The Lost World, Sir Arthur Conan Doyle's account of an isolated community of dinosaurs that survived the catastrophic extinction event 65 million years ago, has no less appeal now than it did when it was written a century ago. Various Hollywood versions have tried to recreate the lost world of dinosaurs, but today the fiction seems just a little closer to reality. New scientific evidence suggests that dinosaur bones from the Ojo Alamo Sandstone in the San Juan Basin, USA, date from after the extinction, and that dinosaurs may have survived in a remote area of what is now New Mexico and Colorado for up to half a million years. This controversial new research, published today in the journal Palaeontologia Electronica, is based on detailed chemical investigations of the dinosaur bones, and evidence for the age of the rocks in which they are found.
"The great difficulty with this hypothesis - that these are the remains of dinosaurs that survived - is ruling out the possibility that the bones date from before the extinction" says Jim Fassett, author of the research. "After being killed and deposited in sands and muds, it is possible for bones to be exhumed by rivers and then incorporated into younger rocks" he explains. This is not the usual way in which fossil deposits of this kind form, but it has been shown to explain some other post-extinction dinosaur bones. Fassett has amassed a range of evidence that indicates that these fossils from the Ojo Alamo Sandstone were not exhumed and redeposited and that these dinosaurs really did live after the end Cretaceous extinction event.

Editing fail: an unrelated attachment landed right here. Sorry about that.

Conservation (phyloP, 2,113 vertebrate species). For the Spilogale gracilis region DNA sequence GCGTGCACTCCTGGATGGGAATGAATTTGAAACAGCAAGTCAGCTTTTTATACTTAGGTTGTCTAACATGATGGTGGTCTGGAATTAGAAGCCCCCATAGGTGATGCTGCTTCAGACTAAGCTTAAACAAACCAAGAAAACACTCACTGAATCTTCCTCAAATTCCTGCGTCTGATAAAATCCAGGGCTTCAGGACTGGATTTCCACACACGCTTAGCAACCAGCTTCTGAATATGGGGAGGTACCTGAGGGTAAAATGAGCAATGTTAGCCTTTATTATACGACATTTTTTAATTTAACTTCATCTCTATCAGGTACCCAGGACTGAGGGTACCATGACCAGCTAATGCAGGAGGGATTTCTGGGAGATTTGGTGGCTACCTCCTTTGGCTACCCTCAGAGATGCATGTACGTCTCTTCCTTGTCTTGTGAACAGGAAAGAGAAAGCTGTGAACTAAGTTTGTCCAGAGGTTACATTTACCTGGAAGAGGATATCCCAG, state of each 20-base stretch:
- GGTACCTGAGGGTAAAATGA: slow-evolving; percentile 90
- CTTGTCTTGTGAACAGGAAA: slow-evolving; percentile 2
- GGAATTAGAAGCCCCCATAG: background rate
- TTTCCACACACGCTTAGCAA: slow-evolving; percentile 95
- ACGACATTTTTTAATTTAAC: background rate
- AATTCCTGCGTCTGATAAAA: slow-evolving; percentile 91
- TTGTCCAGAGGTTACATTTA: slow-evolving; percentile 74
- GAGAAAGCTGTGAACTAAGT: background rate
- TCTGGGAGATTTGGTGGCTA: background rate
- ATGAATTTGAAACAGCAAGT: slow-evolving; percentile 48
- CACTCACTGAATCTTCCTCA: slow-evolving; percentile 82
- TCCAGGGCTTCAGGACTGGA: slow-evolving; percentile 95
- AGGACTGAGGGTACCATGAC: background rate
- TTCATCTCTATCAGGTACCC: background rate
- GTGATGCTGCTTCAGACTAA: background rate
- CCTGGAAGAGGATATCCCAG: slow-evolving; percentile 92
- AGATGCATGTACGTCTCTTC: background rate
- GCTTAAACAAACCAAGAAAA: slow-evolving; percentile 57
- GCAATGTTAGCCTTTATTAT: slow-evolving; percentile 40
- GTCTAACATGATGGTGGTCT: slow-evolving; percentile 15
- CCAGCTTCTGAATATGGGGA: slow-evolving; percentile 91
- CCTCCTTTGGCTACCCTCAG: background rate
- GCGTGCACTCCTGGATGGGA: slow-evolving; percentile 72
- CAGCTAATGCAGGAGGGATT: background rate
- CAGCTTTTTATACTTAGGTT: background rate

The first step must be to demonstrate that the rocks containing the bones are younger than the extinction event. Fassett has analysed the magnetic polarity of the rocks, and the pollen grains they contain, different approaches to finding the age of rocks which, he concludes "independently indicate that they do indeed post-date the extinction". Fassett also found that "the dinosaur bones from the Ojo Alamo Sandstone have distinctly different concentrations of rare earth metal elements to the bones in the underlying Cretaceous rocks" and this, he argues "makes it very unlikely that the post-extinction bones were exhumed from the underlying sediments." This is supported by a find of 34 hadrosaur bones together - "these are not literally an articulated skeleton, but the bones are doubtless from a single animal" - if the bones had been exhumed by a river, they would have been scattered.
So does this provide conclusive proof that dinosaurs survived the Cretaceous extinctions? According to David Polly, one of the editors of the journal in which the research is published "this is a controversial conclusion, and many palaeontologists will remain sceptical", but we already know that flying theropod dinosaurs (more generally referred to as birds) and crocodiles survived, so the possibility of pockets of survivors of other types of dinosaur is not quite as far fetched as it might sound. Finding conclusive evidence, however, is a difficult matter when the crime scene is 65 million years old. "One thing is certain" continues Polly, "if dinosaurs did survive, they were not as widespread as they were before the end of the Cretaceous and did not persist for long." The 'Lost World scenario' of humans and dinosaurs existing at the same time, still belongs firmly in the realms of pure fantasy. END
|Contact: Mark Purnell|
The Palaeontological Association